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My two cousins, Jeannette and Joanne, and I flew to Bari from Venice on a small Alitalia plane, the flight took about 90 minutes. I told my cousins that relatives from Bitetto named Giovanna and Rosa were coming to meet us, and that Giovanna would be carrying a flower so we would know her. After we picked up our luggage, I started for the exit but was soon blocked by a lady carrying a gorgeous bouquet of colorful flowers. We hugged and I received my first Italian-style greeting - kisses on both cheeks. It took me a moment to realize that the horde of people behind Giovanna were not there waiting for other passengers - they were all there waiting for us.
It felt as though half of Bitetto was there hugging us and introducing themselves. Even 92 year old Mama Grazia was there shouting hellos at us. She took an instant liking to Jeannette, and they were joined at the hip most of the time we spent with them. Mama Grazia kept touching Jeannette's face and saying "Maria Palma!". Maria Palma DeNinno was our great-grandmother - our grandmother Grazia/Grace's mother. According to Mama Grazia, Jeannette bears a strong resemblance to her.
I recognized the names of some of the people, but many were new to me. Giovanna and her husband Pasquale both spoke good English because they had lived in NY for 10 years - they patiently explained all the relationships. Even small children were there, smiling shyly from behind their parents' backs. It was a wonderfully noisy and poignant reunion of family separated for many, many years. There was no awkwardness, their warmth and exuberance welcoming us as cherished famiglia.
JoAnne and I picked up our rental car and followed Pasquale and Franco to Franco and Rosa's house. Their home was spacious and beautifully appointed. Rosa's kitchen smelled very inviting, the familiar aroma of simmering meat sauce filling the air. Rosa is Pasquale's sister, and they are Mama Grazia's children (as well as the siblings of Francesco who I had visited on Long Island the day I flew out of NY). Photos came out, Mama Grazia handing me framed photos of long ago - her mother, her grandmother, a portrait of the family back around 1930 when my Aunt Giovanna and cousin Mary visited Bitetto, many, many familiar faces looking back at me from the faded prints. Mama Grazia remembered my grandmother from her childhood, and everyone in the town remembered our Zio Filippo (my grandmother's younger brother) because he stayed there the longest before coming to NY. He married Zia Jenny (Giovanna) before coming to join his older sisters in Brooklyn. Pasquale smiled and explained they remembered Zio Filippo the best because he always sent packages and money to them during rough times. I had always known that Zio Philip's wife, Zia Giovanna, was a foundling; what I didn't know until that day was that she was raised by Mama Grazia's mother.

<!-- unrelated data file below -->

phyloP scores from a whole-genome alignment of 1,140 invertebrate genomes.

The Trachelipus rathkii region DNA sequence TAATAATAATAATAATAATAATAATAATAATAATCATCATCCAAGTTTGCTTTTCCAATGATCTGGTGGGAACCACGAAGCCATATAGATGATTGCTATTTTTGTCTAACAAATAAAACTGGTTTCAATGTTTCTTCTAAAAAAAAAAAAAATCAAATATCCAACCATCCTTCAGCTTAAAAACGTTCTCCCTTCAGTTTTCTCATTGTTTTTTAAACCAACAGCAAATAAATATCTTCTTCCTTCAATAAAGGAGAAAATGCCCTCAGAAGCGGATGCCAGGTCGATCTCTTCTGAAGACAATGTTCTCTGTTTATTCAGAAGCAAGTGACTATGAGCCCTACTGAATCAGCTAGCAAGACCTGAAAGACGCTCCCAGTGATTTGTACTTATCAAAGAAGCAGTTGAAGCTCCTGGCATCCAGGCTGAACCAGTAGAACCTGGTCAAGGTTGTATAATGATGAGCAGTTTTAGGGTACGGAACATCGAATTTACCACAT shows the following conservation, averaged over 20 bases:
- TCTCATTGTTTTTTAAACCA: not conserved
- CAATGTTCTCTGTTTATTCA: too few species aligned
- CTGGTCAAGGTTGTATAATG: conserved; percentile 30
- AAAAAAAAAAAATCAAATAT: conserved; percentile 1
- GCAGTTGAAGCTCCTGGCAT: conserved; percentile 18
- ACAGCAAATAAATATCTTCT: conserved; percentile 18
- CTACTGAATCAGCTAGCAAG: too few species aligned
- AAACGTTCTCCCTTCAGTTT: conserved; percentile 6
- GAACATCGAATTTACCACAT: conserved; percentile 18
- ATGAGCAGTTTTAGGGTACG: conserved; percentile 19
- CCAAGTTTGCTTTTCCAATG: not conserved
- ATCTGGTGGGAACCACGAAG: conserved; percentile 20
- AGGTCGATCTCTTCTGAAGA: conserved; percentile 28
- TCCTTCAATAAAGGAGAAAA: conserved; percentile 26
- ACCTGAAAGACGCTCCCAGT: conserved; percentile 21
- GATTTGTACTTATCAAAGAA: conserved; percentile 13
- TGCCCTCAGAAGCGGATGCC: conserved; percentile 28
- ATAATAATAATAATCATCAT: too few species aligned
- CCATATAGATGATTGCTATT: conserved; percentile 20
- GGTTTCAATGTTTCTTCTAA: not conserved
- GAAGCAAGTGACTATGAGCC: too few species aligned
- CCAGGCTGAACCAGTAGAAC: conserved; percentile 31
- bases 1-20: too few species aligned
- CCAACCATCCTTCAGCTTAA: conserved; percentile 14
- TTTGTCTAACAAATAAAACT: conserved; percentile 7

I showed them the family tree I had which went back 4 generations, and much gesturing and conversation resulted. When Franco looked at the paper he was surprised to see one of his surnames on it! He declared that we also were related, and everyone was surprised to realize that he was related to us on our great-grandmother's side, while the rest of them (his wife included) were related to us on our great-grandfather's side. Pasquale pointed to the name of our great-grandfather - Francesco Grande - and told us he was called Francesco "Pazziarello". It wasn't clear if Pazziarello was a 'second name' or a nickname.
Four very handsome young cousins - Rosa's and Pasquale's sons - in their 20's were introduced to us - on their way to a soccer game in Bari. Dino was sporting a specialscarf around his neck to cheer on the Bari team - Giovanna explained that at the game it would be held up high while cheering for their team. She confided that her son Dino was 'sick' with soccer. The four cousins were chastised for preferring to go to the game instead of eating with us. We assured them it was ok, that they should go and cheer for us too. We all sat around the dining room table and Jeannette, Joanne and I showed them photos of our families, parents and grandparents while we sipped the ever-present espresso. Then we all piled into the cars again and followed them to the church.
The town's patron saint is Beato Giacomo, and I remembered how my grandmother spoke lovingly of that pretty church. The two huge lions out front reminded me of Grandma's stories. Franco is very involved with the church, and he took us to every nook and cranny; at one time it was a Vescovile (bishop's seat/cathedral), and around the ceiling in an anteroom (which was the original church 800+ years ago) are plaques with the names of all the Bishops who served there. One became a Cardinal, and his plaque was red to indicate his status.
We then followed Franco up a narrow, very dark, winding stairway, all the way up the campanile to the bell tower at the very top. The view was breathtaking, and we took many photos of the town from the unique vantage point. The way down was steep, dark and a little scary. Large chunks of the stairs were simply missing and a misstep could be disastrous. Certainly not a tourist's staircase! My black coat was dirty from leaning against the stone walls where I held on for dear life! Outside the church we met Uncle Vito, who brought over photos for us to see.
Grace Lancieri Olivio, is editor to Communes of Italy Magazine. Her father's ancestry is from the towns of Bitetto and Spinazzola in Apulia. This is an excerpt from the journal she kept during her first visit there in January 1999.
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